What’s Your New School Need-to-Know?

When I was teaching in Beirut, I was often tasked with writing to incoming teachers to tell them all about their new teaching position as well as a little about life in Beirut. I’d tell them the grade levels they would be teaching, what “ESL” at our school meant, a general idea of a schedule, and maybe a little about the middle school. The incoming teacher would often write back with a few specific questions about curriculum or what to pack for the big move to Beirut.

At my new school, AISB, there is a much more structured system for disseminating information. I was assigned an “academic buddy” from my department to tell me all about teaching and a “social buddy” to tell me all about life in Budapest. In addition, I have a staff contact at the school who helps organize everything related to travel, housing, and shipping. There is a website for new teachers with forms, FAQs, new teacher bios, etc. The level of organization is really unreal compared to my previous school.

On the academic side of things, I have had quite a bit of communication and information from the two outgoing ESL teachers in the middle school. An online handbook gave information on everything you could imagine, and one of the teachers even shared a link to his online lesson plans to give an idea of how he teaches. Despite all of this information, one of my new colleagues joining the department wrote to ask a number of very specific question about the ESL program including testing, screening of new students, exiting ESL, classroom space, scheduling, assessment, etc. The school contact happily answered all of the questions in detail and copied me on the email for my knowledge too.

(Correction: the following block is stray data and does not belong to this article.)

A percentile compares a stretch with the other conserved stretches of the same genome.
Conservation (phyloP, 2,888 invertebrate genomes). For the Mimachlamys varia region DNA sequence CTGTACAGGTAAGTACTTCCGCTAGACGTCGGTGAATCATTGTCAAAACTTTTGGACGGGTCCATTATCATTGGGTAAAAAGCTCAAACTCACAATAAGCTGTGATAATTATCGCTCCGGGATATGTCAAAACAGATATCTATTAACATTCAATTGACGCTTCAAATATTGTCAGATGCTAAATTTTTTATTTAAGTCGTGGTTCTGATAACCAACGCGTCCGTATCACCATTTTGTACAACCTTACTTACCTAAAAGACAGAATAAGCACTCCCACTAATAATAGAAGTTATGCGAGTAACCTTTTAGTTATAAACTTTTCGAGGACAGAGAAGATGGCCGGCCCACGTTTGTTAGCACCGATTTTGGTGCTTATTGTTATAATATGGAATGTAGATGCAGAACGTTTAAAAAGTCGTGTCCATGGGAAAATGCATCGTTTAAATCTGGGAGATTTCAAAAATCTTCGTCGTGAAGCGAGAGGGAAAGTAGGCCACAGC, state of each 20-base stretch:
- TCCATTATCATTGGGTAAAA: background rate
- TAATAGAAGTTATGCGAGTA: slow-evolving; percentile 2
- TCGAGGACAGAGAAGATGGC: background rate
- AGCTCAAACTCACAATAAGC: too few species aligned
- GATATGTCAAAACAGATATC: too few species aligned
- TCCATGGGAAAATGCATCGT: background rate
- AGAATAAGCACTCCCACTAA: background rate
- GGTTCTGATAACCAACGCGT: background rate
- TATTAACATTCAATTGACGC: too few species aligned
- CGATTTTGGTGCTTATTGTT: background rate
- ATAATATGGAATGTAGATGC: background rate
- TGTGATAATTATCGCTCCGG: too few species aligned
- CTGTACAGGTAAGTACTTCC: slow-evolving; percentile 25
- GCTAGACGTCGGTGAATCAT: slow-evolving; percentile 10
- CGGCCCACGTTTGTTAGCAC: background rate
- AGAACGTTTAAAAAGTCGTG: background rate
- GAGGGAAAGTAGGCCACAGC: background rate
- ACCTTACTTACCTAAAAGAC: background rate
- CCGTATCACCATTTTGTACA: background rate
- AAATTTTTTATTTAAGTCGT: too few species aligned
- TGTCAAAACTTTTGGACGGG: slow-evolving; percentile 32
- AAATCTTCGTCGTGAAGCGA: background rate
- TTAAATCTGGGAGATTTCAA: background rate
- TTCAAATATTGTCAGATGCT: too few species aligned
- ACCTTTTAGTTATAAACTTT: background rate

While the level of information and communication is greatly appreciated, it got me to thinking about different styles of preparation. I skimmed through the info given, but know that there is no way I can process it or assign meaning to it until I am actually there on the job. You can tell me how the assessments are done at each term, and what parent-teacher conferences look like, but what can I do with that information this summer as I prepare to close this chapter of my life and move on to the next? I’m not saying there is anything at all wrong with collecting this kind of information in advance, but it’s just not my style at all. (I think I’m like this in most aspects of life; I’m not a huge planner–just get there and figure it out as I go.)

I’m curious to know (for all you international teachers out there), what’s your new school need-to-know? I think for me, the most important questions get asked in the interview before accepting the job: what is the ESL model at the school, how many student are served in the ESL population, what grades/type of schedule will I have? And I think that about covers it.

Anyone else a minimalist in their need-to-know like me?

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3 Comments on “What’s Your New School Need-to-Know?

  1. Your new school sounds great!

    My current school is a lot like your school in Beirut. It was fine for me, even though it seemed very disorganized, but now that I am moving to a larger school in Valencia, I am welcoming the new structured environment. Like you, being given access to Atlas (lesson plans) last week, is a little overwhelming, but I’m the type of person that will read through everything even if it doesn’t make sense right now.

    Generally I like to know about class size, student population, resources available, benefits package (before I sign the contract!), and information about what I need to pack.

    -Amanda at http://teachingwanderlust.com/

  2. First off, I have spent my whole morning reading your blog and thinking about future cities and schools. Great blog!
    For me, I have many questions I would ask in the interview just trying to decide if the school is a fit for me. The majority of my questions in the summer would be about accessibility of items in the city for packing purposes. One thing I would absolutely ask after my current post (Brazzaville, Congo) is about technology and internet. Our school is very “up” on the latest and greatest technologies, but our internet and power is so dodgy that teaching with technology always needs a plan B. Although it’s a welcomed challenge, it definitely influences planning.

    • Thanks for reading, Brittney. Learning about others’teaching experience for my own research was one of the main reasons I started this series! Glad you’ve found it useful!

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